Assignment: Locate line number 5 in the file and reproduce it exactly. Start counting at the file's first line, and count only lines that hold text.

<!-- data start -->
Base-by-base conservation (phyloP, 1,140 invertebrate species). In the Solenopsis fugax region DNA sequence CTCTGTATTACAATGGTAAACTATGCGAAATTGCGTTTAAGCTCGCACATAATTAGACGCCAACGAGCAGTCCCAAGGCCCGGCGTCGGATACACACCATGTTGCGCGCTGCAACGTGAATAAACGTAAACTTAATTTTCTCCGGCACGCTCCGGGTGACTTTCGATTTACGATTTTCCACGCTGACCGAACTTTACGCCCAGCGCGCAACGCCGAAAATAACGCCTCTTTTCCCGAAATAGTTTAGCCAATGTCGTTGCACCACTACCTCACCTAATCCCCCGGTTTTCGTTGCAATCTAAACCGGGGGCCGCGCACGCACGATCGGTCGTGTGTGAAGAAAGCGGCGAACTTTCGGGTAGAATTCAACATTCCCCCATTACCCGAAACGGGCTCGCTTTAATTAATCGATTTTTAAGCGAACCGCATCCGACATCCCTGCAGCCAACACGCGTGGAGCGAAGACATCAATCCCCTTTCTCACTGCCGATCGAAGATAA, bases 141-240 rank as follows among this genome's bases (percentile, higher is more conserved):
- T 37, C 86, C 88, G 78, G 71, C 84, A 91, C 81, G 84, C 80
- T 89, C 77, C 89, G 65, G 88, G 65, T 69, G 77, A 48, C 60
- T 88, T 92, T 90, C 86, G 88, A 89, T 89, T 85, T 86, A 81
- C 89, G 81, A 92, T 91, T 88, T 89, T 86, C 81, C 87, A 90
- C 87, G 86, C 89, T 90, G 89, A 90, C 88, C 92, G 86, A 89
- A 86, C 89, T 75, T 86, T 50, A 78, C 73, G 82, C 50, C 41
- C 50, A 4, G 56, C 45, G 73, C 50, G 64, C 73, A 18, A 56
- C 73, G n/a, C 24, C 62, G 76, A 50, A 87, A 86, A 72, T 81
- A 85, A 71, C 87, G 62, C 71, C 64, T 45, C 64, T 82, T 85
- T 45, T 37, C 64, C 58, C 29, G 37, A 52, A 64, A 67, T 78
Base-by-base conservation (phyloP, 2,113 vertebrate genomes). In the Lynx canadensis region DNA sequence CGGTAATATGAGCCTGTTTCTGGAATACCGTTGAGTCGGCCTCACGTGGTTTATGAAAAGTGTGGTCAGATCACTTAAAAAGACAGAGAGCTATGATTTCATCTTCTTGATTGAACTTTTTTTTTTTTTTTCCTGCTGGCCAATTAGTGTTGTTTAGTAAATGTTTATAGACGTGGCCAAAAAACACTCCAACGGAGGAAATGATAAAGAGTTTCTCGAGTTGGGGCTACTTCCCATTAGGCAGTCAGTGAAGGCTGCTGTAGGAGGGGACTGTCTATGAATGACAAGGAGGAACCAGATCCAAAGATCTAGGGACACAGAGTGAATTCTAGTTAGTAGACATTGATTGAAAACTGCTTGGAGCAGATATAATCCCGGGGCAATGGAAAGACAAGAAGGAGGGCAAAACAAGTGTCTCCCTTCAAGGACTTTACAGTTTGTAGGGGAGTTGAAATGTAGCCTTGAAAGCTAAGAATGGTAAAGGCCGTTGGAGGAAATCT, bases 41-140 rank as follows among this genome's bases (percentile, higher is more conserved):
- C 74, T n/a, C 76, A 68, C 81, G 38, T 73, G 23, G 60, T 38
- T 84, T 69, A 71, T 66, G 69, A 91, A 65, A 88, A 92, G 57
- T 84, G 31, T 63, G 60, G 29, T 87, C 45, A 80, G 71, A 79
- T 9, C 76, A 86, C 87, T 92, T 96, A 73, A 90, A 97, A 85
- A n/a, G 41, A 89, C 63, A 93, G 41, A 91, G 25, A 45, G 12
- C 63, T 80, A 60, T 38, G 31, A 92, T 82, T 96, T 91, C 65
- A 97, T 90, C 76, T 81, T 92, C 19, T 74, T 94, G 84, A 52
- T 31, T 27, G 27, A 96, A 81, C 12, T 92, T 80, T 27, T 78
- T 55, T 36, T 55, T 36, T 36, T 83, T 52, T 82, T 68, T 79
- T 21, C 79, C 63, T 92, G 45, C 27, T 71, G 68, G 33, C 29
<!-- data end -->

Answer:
- C 89, G 81, A 92, T 91, T 88, T 89, T 86, C 81, C 87, A 90